In Silicon Valley they call it (in hushed tones) “The Struggle”. According to seasoned entrepreneurs, The Struggle is what it takes to build a global company like Facebook or Apple — the pain, the loneliness, the recurring fear of failure.
As experienced technology investor Ben Horowitz puts it: “The Struggle is when you want the pain to stop. The Struggle is unhappiness. The Struggle is when food loses its taste.” As someone working around the clock to grow my small business, it’s a sensation I’ve come to know all too well.
When we think about hyper-successful entrepreneurs, we tend to see them as lottery winners — they’ve struck it lucky, and if only we’d been in the right place at the right time, it could have been us. The truth is that all great founders — from Steve Jobs to Mark Zuckerberg — went through immensely difficult periods, when everything was a huge battle and nothing seemed to work.
What’s interesting is that in California, where many of the world’s biggest technology companies are built, entrepreneurs who have been through The Struggle see it as their responsibility to help the next generation get through the pain barrier.
When Jobs was trying to build Apple in the early Eighties, for example, he was being mentored by one of the founders of Intel. And when the Apple founder was gravely ill with cancer three decades later, he still found time to proffer management advice to the co-founder of Google, urging him to focus and curtail the number of products his company offered.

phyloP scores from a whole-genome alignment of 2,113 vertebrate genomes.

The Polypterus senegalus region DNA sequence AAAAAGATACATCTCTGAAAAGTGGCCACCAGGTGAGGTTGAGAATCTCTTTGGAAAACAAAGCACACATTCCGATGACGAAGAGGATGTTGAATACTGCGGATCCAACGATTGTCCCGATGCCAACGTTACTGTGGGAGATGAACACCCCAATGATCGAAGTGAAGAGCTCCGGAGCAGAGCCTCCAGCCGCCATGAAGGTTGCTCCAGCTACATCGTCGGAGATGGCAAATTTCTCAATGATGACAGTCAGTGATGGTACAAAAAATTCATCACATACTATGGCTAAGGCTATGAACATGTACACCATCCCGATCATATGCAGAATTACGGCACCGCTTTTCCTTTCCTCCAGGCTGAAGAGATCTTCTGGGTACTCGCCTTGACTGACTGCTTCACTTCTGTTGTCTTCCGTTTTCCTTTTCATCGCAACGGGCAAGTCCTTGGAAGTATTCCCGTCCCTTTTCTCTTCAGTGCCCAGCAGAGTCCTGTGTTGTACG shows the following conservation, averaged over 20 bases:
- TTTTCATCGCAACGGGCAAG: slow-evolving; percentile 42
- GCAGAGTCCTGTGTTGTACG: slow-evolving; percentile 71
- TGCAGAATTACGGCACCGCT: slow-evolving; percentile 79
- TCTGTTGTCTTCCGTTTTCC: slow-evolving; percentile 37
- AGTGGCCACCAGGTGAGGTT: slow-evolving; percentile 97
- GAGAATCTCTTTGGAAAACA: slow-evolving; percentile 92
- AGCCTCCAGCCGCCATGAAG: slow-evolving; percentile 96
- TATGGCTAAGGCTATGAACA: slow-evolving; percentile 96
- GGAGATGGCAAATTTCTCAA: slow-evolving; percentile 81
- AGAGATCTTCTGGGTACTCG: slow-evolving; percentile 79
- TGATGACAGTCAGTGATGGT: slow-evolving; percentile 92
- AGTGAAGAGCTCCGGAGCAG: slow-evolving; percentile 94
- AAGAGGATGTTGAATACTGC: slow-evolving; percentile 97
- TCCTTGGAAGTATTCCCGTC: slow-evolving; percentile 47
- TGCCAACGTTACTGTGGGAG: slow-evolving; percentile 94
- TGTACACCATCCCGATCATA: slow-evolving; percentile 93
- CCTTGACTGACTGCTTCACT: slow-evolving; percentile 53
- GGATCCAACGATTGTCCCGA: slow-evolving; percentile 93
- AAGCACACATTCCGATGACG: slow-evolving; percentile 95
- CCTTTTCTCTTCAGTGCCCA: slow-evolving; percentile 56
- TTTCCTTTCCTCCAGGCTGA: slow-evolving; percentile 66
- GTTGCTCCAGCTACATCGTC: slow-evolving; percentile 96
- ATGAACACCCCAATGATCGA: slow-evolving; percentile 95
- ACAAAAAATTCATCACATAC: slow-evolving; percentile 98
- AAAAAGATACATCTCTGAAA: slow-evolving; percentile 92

This generous culture of mentoring in Silicon Valley is often overlooked when we think about why that part of the world produces so many multi-billion-dollar companies but it’s a core ingredient of the success. After all, being a brilliant entrepreneur doesn’t happen by accident — you have to learn how to build a big company, and often the best way to do that is from older business leaders who’ve been through it all before.
For a long time we haven’t had this type of mentoring culture in Tech City in east London, chiefly because there weren’t enough experienced entrepreneurs to go around. Today this picture is changing. There are now 40 technology founders in Europe who’ve built companies worth more than a billion dollars, and hundreds more who’ve built massively successful businesses.
What’s so exciting is that these entrepreneurs are now following the lead of their counterparts in California and supporting the next generation. They’re doing this by providing free advice and mentoring and, best of all, by reinvesting their money in start-ups.
Take Niklas Zennström, for example, one of the most successful tech entrepreneurs in London. He started global companies such as Skype, but having sold those business for billions, he’s now helping the next generation break- through. This creates a positive flywheel, ensuring that more young founders get the guidance and funding they need to succeed, so helping create the next wave of world-beating British start-ups.
Some people think that business is all about sharp elbows and cut-throat competition but the culture of mentoring in Silicon Valley and Tech City shows there’s also a spirit of generosity that’s worth celebrating. None of this will ever make the pain and peril of building a business go away but that’s probably for the best. In the words of Horowitz: “The Struggle is where greatness comes from.”